My youngest daughter and I were driving the other day, and she brought up a topic that’s surely been discussed in farmhouses since the dawn of time. Or at least since the dawn of Ertl.
“Dad and Nathan have all these toy tractors. I don’t get it. They don’t play with them,” she told me.
“Right,” I said. “They like to collect them. Nathan used to play with them. But now he has special ones.”
“They just sit there on the shelf. What’s the point?” she asked.
“They like them,” I told her. “I think they’d say the same thing about your American Girl doll stuff. Or the things you collect and have on your shelves.”
She wasn’t swayed: “It’s still weird.”
Friends, please tell me this conversation is happening in other farmhouses? Over other generations?
A couple of decades ago, our 4-year-old nephew was at our house and struggled to understand why he couldn’t play with Uncle John’s limited-edition John Deere NASCAR, housed in a plexiglass case on a shelf.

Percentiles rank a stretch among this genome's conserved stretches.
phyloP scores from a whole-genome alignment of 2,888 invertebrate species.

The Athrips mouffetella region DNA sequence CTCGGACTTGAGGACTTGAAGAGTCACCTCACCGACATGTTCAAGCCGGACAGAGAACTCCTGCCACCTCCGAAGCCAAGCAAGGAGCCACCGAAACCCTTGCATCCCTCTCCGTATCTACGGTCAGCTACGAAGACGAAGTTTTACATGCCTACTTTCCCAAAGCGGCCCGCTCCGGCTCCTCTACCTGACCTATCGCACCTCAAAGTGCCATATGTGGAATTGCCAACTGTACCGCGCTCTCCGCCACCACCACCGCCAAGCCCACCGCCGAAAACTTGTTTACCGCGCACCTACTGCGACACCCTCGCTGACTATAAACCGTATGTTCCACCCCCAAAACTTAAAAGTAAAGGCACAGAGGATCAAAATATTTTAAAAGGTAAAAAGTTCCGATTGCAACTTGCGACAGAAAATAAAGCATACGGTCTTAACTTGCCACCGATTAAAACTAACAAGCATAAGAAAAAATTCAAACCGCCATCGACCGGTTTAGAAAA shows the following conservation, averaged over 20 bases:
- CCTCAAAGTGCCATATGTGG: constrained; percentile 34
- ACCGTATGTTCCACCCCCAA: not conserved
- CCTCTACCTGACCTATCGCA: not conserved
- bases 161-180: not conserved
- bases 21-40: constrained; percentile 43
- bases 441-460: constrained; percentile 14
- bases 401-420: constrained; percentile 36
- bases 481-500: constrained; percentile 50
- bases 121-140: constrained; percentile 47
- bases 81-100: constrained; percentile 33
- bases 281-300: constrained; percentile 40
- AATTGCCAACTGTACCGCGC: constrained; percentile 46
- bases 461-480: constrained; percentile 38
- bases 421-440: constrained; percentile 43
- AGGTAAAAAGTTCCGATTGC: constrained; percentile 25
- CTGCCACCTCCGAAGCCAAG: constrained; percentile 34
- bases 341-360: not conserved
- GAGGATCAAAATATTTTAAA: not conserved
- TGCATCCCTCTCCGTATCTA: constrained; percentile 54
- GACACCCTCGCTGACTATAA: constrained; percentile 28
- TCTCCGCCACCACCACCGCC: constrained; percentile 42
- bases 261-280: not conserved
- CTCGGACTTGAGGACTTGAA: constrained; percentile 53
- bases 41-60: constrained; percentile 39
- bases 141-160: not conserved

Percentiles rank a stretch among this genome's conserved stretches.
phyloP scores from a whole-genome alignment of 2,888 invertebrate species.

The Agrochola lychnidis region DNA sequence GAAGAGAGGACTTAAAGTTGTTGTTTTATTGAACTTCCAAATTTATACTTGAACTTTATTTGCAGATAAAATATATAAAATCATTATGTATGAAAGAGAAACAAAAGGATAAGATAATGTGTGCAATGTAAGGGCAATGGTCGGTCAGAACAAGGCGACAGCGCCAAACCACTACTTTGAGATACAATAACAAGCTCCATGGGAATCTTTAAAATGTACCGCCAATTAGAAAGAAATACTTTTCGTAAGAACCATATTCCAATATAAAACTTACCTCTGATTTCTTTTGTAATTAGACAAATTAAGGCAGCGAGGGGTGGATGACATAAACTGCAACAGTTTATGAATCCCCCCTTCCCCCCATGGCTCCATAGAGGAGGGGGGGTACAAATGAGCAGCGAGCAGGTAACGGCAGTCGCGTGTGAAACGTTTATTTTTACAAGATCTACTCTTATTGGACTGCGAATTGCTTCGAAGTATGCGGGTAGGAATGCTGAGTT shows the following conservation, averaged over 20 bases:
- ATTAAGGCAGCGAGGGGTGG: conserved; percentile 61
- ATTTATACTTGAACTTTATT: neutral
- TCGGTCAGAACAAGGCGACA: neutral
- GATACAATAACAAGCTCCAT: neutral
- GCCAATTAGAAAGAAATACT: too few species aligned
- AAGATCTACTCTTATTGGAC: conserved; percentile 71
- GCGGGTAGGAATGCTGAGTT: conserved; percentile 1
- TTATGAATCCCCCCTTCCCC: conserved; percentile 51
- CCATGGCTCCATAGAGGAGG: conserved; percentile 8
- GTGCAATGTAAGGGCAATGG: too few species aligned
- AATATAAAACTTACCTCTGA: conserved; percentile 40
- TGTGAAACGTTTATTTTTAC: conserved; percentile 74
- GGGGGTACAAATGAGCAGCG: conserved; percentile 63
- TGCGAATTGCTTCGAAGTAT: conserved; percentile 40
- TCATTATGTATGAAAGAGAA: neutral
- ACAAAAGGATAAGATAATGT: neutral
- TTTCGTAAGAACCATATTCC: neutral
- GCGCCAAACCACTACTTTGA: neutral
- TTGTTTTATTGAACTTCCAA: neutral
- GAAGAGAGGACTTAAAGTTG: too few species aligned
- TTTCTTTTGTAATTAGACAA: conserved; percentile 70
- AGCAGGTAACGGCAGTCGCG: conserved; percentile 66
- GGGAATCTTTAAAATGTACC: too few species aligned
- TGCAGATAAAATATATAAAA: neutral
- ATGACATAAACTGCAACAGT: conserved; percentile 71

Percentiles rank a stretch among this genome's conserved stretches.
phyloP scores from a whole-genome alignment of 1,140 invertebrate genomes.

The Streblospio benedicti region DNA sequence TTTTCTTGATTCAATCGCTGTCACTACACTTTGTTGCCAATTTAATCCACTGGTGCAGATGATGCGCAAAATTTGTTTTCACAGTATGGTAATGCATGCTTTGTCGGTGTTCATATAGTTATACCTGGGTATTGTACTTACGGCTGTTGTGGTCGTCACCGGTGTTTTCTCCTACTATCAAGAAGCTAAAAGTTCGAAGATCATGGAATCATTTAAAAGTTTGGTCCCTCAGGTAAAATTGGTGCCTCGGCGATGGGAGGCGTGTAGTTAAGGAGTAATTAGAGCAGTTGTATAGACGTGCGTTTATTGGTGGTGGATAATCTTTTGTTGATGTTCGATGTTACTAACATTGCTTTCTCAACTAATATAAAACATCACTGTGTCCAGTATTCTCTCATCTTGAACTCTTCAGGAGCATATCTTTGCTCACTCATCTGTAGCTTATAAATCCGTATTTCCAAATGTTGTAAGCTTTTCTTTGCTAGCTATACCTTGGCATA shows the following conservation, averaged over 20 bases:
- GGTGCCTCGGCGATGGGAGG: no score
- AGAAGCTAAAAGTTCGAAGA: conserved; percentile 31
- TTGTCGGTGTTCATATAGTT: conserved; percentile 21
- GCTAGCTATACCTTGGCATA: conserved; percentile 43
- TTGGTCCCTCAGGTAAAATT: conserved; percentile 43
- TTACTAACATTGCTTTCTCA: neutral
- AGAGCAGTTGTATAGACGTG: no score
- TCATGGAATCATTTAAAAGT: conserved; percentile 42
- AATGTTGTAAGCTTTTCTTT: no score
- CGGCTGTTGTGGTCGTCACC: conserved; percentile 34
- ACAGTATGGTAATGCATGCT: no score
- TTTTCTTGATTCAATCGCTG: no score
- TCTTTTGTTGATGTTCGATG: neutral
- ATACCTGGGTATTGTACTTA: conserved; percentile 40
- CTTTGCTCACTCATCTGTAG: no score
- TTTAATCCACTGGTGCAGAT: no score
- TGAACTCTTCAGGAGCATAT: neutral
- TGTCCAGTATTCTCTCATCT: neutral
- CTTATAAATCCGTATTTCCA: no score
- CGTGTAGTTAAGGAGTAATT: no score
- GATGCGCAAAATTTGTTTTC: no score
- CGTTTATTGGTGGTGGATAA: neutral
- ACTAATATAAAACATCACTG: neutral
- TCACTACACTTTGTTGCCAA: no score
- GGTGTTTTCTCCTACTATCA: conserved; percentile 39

“But why?” he pleaded. “Why have it if you don’t play with it?”
I don’t know, my dude. We just can’t. But his question was a good one.
Because I get it. As the duster of the toy tractors, I deeply, deeply get it. They’re lined up on shelves, there’s an order, there are good ones and better ones, and I don’t really understand any of it. I love them and they love their tractors, so I look for ways to display them better, and yet there are still more toy tractors and more boxes of tractors.
After all these years, the only solution I’ve got is to line them up on a shelf and dust them with a clean, dry paintbrush (a pro tip, from me to you).
So here’s my question to all of you: How do you display the toy tractors in your house? How do you keep them clean(ish)? Send me your ideas and your photos, and I’ll share them in a future story.
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